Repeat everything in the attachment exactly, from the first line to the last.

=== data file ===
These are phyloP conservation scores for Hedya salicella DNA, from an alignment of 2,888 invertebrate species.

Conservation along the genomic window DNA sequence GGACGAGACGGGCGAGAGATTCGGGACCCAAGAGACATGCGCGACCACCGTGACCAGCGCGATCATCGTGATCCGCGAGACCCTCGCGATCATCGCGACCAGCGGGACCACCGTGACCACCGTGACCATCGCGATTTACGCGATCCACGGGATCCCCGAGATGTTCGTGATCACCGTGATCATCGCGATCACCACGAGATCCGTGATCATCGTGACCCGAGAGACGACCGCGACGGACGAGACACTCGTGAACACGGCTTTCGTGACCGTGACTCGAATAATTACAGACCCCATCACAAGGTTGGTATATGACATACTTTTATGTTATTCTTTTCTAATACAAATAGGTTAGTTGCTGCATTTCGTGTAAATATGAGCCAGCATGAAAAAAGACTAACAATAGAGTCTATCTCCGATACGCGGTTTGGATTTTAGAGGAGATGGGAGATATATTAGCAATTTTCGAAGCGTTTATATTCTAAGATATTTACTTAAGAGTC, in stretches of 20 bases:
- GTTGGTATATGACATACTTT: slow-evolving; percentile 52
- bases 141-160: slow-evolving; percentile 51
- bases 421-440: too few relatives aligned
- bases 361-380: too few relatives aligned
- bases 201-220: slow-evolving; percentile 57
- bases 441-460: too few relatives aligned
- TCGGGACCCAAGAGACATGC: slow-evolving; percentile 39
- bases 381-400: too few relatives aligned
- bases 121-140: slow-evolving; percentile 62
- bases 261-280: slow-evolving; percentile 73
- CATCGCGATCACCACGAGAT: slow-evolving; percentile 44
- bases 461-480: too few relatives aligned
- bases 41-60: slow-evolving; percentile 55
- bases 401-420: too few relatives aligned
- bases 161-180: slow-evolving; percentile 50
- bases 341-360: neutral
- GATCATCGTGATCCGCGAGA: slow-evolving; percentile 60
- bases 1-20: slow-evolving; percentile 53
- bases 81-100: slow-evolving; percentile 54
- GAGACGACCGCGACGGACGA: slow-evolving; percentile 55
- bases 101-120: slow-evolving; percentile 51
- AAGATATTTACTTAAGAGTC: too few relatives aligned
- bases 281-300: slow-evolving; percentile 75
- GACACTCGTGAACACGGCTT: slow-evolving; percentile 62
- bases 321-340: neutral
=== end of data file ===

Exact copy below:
These are phyloP conservation scores for Hedya salicella DNA, from an alignment of 2,888 invertebrate species.

Conservation along the genomic window DNA sequence GGACGAGACGGGCGAGAGATTCGGGACCCAAGAGACATGCGCGACCACCGTGACCAGCGCGATCATCGTGATCCGCGAGACCCTCGCGATCATCGCGACCAGCGGGACCACCGTGACCACCGTGACCATCGCGATTTACGCGATCCACGGGATCCCCGAGATGTTCGTGATCACCGTGATCATCGCGATCACCACGAGATCCGTGATCATCGTGACCCGAGAGACGACCGCGACGGACGAGACACTCGTGAACACGGCTTTCGTGACCGTGACTCGAATAATTACAGACCCCATCACAAGGTTGGTATATGACATACTTTTATGTTATTCTTTTCTAATACAAATAGGTTAGTTGCTGCATTTCGTGTAAATATGAGCCAGCATGAAAAAAGACTAACAATAGAGTCTATCTCCGATACGCGGTTTGGATTTTAGAGGAGATGGGAGATATATTAGCAATTTTCGAAGCGTTTATATTCTAAGATATTTACTTAAGAGTC, in stretches of 20 bases:
- GTTGGTATATGACATACTTT: slow-evolving; percentile 52
- bases 141-160: slow-evolving; percentile 51
- bases 421-440: too few relatives aligned
- bases 361-380: too few relatives aligned
- bases 201-220: slow-evolving; percentile 57
- bases 441-460: too few relatives aligned
- TCGGGACCCAAGAGACATGC: slow-evolving; percentile 39
- bases 381-400: too few relatives aligned
- bases 121-140: slow-evolving; percentile 62
- bases 261-280: slow-evolving; percentile 73
- CATCGCGATCACCACGAGAT: slow-evolving; percentile 44
- bases 461-480: too few relatives aligned
- bases 41-60: slow-evolving; percentile 55
- bases 401-420: too few relatives aligned
- bases 161-180: slow-evolving; percentile 50
- bases 341-360: neutral
- GATCATCGTGATCCGCGAGA: slow-evolving; percentile 60
- bases 1-20: slow-evolving; percentile 53
- bases 81-100: slow-evolving; percentile 54
- GAGACGACCGCGACGGACGA: slow-evolving; percentile 55
- bases 101-120: slow-evolving; percentile 51
- AAGATATTTACTTAAGAGTC: too few relatives aligned
- bases 281-300: slow-evolving; percentile 75
- GACACTCGTGAACACGGCTT: slow-evolving; percentile 62
- bases 321-340: neutral